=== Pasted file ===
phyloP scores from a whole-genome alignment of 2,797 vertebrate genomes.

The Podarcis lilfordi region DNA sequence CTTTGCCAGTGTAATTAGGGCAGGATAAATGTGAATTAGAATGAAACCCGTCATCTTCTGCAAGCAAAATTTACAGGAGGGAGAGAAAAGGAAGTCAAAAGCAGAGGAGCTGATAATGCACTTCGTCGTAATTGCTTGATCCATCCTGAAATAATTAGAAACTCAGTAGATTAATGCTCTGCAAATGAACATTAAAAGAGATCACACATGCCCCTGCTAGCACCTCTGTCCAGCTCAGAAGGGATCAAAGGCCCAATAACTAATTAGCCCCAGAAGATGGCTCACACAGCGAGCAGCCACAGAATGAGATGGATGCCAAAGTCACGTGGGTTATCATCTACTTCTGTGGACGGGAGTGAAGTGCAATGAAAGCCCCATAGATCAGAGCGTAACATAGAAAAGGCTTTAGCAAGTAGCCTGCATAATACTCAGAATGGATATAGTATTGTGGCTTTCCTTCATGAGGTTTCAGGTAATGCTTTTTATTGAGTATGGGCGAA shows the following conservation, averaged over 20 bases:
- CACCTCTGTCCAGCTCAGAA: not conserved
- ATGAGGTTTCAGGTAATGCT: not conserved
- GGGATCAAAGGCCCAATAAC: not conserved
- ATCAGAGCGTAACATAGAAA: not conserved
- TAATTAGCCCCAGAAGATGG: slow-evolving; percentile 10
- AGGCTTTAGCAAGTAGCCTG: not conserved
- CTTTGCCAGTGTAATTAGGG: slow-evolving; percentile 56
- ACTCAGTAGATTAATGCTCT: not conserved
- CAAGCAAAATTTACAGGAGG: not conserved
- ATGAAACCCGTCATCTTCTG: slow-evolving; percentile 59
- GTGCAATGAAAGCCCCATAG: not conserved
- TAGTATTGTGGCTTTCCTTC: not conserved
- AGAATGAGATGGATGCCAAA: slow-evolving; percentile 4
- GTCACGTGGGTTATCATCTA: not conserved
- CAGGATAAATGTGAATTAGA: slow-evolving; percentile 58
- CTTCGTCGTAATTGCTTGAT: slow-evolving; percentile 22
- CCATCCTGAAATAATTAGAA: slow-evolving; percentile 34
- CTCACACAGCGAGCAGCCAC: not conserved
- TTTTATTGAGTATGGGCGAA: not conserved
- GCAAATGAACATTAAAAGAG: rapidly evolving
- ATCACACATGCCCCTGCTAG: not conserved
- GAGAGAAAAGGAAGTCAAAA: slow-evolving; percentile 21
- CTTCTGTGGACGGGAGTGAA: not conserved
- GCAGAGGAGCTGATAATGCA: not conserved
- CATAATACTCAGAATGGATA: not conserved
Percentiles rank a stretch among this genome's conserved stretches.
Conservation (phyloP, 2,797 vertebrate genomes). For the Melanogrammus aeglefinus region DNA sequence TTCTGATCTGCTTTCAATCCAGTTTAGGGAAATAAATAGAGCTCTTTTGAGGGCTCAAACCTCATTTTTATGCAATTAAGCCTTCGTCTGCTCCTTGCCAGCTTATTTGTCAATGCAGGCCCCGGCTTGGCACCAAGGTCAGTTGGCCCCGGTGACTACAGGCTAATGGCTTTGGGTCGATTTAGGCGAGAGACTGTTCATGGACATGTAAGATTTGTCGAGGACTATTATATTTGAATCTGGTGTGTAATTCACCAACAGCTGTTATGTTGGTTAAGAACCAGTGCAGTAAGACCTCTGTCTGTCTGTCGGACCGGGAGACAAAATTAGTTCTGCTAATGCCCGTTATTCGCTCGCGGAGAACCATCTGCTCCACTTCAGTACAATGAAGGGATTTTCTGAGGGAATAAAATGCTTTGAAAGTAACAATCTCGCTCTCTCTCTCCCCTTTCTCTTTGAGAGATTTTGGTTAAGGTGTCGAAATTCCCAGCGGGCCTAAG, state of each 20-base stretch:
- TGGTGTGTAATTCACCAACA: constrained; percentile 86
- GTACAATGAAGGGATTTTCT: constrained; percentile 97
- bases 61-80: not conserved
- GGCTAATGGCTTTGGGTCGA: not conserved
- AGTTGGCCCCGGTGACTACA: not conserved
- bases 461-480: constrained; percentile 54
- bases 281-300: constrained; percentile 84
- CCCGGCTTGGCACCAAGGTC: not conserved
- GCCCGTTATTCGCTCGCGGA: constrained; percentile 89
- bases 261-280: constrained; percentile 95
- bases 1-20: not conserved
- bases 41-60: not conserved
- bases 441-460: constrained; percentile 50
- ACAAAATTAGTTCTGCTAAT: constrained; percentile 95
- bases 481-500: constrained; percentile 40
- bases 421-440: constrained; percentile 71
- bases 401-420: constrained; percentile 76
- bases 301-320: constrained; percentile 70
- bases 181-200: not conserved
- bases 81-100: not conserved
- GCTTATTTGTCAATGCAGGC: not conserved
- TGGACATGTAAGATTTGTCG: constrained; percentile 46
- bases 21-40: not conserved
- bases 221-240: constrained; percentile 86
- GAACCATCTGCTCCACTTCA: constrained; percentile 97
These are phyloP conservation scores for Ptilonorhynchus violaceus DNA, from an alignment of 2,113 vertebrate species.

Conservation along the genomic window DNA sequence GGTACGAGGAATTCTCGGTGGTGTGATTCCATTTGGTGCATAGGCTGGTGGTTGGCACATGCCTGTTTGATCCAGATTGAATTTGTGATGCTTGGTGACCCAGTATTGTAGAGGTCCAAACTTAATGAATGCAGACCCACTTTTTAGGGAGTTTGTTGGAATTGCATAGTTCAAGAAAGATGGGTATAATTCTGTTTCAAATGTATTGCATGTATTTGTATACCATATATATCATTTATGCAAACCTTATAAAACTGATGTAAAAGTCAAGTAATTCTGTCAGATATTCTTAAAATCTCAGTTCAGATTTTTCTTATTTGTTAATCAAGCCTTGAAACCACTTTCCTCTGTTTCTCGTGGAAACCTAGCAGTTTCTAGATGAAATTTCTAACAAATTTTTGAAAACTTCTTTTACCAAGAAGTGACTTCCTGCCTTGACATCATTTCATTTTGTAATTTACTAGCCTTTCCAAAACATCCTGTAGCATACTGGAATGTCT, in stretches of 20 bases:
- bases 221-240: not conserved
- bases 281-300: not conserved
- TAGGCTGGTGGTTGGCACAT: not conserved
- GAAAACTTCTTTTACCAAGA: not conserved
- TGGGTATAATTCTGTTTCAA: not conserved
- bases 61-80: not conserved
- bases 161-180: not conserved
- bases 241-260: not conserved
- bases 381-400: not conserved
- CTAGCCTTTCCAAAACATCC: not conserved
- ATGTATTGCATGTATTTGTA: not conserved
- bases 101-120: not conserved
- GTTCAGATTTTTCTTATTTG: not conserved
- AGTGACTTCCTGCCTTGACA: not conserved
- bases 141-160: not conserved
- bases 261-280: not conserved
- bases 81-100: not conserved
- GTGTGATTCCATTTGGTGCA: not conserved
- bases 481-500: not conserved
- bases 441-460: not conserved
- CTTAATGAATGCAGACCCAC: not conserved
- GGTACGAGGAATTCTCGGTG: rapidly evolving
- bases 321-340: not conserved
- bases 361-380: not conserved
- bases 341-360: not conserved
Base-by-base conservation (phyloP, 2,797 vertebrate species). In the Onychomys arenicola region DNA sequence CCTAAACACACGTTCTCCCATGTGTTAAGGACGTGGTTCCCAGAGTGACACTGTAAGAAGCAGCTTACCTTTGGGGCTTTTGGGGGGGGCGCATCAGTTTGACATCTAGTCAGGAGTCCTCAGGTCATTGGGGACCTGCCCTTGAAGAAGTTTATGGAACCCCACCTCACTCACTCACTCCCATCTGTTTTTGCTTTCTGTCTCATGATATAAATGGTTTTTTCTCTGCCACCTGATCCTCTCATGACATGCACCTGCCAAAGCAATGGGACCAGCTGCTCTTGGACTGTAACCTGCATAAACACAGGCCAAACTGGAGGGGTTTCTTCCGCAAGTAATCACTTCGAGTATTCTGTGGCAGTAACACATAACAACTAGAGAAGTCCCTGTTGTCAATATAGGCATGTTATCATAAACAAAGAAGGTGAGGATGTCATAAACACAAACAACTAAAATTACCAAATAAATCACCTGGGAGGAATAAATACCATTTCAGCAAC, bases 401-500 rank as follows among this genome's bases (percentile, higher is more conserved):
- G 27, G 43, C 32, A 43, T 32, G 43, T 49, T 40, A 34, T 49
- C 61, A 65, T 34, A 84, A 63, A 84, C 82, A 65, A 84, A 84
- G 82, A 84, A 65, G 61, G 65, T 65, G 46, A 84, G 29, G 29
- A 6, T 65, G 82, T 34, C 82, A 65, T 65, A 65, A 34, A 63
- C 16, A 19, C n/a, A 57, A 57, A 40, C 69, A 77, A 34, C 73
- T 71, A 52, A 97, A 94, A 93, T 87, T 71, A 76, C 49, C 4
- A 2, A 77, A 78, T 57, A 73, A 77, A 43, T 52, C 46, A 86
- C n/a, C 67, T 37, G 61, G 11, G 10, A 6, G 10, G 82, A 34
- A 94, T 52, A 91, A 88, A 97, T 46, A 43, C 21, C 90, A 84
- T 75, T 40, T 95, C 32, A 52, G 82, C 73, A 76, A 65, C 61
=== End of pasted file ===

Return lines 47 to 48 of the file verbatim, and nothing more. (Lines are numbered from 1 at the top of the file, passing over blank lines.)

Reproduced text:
- bases 301-320: constrained; percentile 70
- bases 181-200: not conserved